It was devastating news for Cosnefroy, but the Frenchman can take heart in how strong his legs were to bridge over to Kwiatkowski while the rest of the chasers were unable to do so. 

The Frenchman now has another runner-up finish to go alongside his runner-up finish at Fleche-Wallonne and third-place at Brabantse Pijl in 2020. A major spring classic win surely can’t be far off the horizon? 

SD WORX BLOW STRONG POSITION

SD Worx appeared to be in the perfect position to take victory on the Cauberg. They were the only team with more than one rider in the seven-woman group that formed on the climb, and one of those riders, Demi Vollering, was on paper the quickest sprinter present.  

All they needed to do, therefore, was have Ashleigh Moolman Pasio set a pace over the short distance from the climb to the finish, and deliver Vollering in the sprint. 

However, in what Moolman-Pasio described as ‘a moment of hesitation,’ she let the wheel of Cavalli go when the Italian accelerated, in what ultimately proved to be the decisive moment of the race.  

SD Worx had ridden typically aggressively earlier in the race, with almost their entire roster going up the road. But big names like Annemiek van Vleuten (Movistar) and Kasia Niewiadoma (Canyon-SRAM) were also involved in these moves, discouraging SD Worx to press on with them, and the race had all come back together for the crucial climb of the Cauberg.  

Vollering did indeed win the sprint in the group, but in a contest that was only for second-place rather than first. Given her team’s superiority and high expectations, plus the fact that she’s already finished a frustrating second at Omloop Het Nieuwsblad already this season, that will come as little consolation.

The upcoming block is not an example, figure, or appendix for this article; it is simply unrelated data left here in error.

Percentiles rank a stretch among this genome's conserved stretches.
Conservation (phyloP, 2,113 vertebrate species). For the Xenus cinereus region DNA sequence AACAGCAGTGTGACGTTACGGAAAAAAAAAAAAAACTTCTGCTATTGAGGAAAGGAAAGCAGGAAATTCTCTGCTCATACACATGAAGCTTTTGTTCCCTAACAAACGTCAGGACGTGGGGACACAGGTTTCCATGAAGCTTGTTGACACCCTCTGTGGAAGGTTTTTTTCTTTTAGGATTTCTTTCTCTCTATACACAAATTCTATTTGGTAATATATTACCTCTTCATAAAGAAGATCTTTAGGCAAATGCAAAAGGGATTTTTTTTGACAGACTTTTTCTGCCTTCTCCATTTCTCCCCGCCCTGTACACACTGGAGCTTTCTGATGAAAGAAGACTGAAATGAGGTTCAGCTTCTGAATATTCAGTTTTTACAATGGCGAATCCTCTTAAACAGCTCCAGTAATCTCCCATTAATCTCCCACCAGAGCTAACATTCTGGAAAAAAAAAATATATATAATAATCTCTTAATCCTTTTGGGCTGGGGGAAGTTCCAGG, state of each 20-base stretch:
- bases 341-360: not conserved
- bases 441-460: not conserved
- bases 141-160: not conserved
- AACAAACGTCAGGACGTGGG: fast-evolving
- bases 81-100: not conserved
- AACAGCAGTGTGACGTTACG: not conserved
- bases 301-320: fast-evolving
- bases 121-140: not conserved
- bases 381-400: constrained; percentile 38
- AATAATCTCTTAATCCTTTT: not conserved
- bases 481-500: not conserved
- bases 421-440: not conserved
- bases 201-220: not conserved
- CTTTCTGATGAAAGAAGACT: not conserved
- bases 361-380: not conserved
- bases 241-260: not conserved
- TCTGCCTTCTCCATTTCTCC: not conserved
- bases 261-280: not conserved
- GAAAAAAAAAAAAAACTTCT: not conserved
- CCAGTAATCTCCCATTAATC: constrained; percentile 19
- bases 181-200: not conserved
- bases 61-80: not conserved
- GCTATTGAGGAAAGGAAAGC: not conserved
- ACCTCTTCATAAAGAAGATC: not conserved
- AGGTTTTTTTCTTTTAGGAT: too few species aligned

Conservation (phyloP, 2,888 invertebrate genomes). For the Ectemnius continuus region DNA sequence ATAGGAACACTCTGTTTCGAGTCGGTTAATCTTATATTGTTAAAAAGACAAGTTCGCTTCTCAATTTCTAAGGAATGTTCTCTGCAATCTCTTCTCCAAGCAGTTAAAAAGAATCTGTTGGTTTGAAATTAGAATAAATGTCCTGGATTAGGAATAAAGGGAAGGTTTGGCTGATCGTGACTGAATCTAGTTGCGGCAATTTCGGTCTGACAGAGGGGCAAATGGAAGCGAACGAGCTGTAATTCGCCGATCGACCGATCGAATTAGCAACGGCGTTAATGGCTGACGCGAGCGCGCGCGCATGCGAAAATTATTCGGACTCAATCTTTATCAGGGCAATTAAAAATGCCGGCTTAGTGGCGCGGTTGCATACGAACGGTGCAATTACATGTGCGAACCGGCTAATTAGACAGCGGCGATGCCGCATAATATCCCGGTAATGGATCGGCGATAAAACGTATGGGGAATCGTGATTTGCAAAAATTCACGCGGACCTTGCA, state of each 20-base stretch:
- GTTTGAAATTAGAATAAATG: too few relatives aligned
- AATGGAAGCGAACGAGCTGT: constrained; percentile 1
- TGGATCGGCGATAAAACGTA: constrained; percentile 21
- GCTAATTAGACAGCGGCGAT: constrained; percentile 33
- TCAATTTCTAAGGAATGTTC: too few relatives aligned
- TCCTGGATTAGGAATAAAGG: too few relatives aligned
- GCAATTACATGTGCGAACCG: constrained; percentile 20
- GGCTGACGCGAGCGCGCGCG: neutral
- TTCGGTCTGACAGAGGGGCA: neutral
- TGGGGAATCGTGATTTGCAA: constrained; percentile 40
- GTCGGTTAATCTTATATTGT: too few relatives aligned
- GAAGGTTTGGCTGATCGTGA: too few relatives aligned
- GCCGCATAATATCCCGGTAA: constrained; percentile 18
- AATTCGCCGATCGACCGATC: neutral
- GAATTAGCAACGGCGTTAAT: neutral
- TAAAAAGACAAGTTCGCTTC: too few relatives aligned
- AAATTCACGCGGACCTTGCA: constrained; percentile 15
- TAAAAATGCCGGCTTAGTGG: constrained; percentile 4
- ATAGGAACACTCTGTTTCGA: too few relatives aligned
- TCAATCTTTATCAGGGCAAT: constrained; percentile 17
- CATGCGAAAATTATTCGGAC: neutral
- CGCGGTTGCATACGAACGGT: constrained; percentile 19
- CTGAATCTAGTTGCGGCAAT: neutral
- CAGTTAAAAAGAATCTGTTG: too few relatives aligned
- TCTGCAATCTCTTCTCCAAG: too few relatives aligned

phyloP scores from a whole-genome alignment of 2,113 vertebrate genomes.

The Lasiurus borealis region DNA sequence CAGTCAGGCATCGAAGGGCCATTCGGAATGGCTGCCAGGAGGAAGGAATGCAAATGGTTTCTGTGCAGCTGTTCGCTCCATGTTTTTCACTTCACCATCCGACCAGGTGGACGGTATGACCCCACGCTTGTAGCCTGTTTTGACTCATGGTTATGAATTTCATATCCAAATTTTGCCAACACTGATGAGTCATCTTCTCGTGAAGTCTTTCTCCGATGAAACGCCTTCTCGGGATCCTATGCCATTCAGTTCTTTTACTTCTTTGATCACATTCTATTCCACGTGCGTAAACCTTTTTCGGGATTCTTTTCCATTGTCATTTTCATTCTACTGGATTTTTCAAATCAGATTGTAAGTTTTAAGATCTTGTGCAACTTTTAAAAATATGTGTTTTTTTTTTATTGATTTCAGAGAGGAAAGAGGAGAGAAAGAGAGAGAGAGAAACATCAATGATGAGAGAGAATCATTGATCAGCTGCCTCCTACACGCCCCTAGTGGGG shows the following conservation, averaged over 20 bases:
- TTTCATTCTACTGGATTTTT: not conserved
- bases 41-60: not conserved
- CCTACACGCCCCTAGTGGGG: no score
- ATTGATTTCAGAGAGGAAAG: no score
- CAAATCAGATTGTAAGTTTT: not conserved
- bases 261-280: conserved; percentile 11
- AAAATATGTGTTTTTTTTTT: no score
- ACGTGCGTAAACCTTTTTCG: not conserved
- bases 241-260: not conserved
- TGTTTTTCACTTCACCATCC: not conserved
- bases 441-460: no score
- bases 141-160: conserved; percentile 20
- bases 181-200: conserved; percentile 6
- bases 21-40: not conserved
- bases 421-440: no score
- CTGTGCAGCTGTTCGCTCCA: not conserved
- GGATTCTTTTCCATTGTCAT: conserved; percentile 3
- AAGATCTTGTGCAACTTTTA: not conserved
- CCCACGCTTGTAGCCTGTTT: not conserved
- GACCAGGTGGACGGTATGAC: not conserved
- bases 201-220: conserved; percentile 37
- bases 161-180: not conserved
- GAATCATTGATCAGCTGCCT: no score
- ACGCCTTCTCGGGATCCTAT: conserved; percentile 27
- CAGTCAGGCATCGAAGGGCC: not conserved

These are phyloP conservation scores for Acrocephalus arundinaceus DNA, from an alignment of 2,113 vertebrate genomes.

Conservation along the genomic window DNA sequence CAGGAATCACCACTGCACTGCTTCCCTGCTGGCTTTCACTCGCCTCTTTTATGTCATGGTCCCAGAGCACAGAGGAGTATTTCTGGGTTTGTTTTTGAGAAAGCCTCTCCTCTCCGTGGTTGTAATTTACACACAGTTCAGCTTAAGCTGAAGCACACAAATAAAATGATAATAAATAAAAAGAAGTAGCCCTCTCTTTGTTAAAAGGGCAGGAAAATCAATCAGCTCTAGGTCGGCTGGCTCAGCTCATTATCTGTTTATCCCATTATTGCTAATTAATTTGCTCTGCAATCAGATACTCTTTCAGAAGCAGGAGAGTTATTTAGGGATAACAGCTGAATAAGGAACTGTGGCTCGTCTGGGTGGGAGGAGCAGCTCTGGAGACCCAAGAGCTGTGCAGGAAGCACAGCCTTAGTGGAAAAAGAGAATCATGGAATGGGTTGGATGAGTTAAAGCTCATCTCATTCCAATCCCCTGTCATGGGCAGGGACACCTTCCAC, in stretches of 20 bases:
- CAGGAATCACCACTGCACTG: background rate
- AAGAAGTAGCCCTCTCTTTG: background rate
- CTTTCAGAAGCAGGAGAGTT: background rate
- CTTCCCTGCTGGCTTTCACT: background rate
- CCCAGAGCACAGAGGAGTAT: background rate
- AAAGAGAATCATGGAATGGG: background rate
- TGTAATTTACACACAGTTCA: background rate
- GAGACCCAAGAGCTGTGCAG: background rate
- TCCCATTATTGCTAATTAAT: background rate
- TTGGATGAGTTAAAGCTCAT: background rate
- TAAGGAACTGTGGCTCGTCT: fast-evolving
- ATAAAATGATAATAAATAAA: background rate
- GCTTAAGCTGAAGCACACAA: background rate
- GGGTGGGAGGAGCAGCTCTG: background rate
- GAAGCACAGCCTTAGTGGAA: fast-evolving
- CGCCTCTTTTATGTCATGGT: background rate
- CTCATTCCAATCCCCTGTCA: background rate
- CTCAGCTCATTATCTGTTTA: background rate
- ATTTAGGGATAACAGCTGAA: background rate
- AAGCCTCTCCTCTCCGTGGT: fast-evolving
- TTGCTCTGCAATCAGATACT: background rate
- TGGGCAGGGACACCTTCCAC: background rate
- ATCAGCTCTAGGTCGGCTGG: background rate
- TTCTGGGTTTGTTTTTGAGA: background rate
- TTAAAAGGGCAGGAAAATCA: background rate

CONTRASTING FORM AMONG THE FAVOURITES

The pre-race favourites for both races, Mathieu van der Poel and Annemiek van Vleuten, both ultimately finished fourth, as they missed out on the race-winning moves.  

Both tried to go clear, with Van Vleuten accelerating from the bottom of the Cauberg, and Van der Poel trying to burst out of the group of chasers 2km from the finish, but didn’t time their moves as well as the race winners.  

The selection in the men’s race was partly made up of riders who have already starred this spring, with Jumbo-Visma’s Tiesj Benoot taking third in his promoted role as team co-leader, and Kasper Asgreen (QuickStep-AlphaVinyl) and Stefan Kung (Groupama-FDJ) also finishing in the top ten. 

The freshness of those who have been delaying their peak for the Ardennes Classics seemed to be a factor, with Cosnefroy breaking clear to take second, and Marc Hirschi (UAE Team Emirates) also looking especially strong leading from the front. The Swiss rider looks like he’s nearing his formidable 2020 form once again.  

There were also resurgent rides from riders who have so far had quiet springs in the women’s race, with Liane Lippert (DSM) taking third and Mavi Garcia (UAE Team ADQ) sixth. Both made the selection having only registered one top five finish between them so far this season, and appear to be coming into form just in time for the Ardennes Classics.

Thank you for reading 5 articles this month* Join now for unlimited access

Enjoy your first month for just £1 / $1 / €1

*Read 5 free articles per month without a subscription

Join now for unlimited access

Try first month for just £1 / $1 / €1

Stephen Puddicombe is a freelance journalist for Cycling Weekly, who regularly contributes to our World Tour racing coverage with race reports, news stories, interviews and features. Outside of cycling, he also enjoys writing about film and TV - but you won't find much of that content embedded into his CW articles.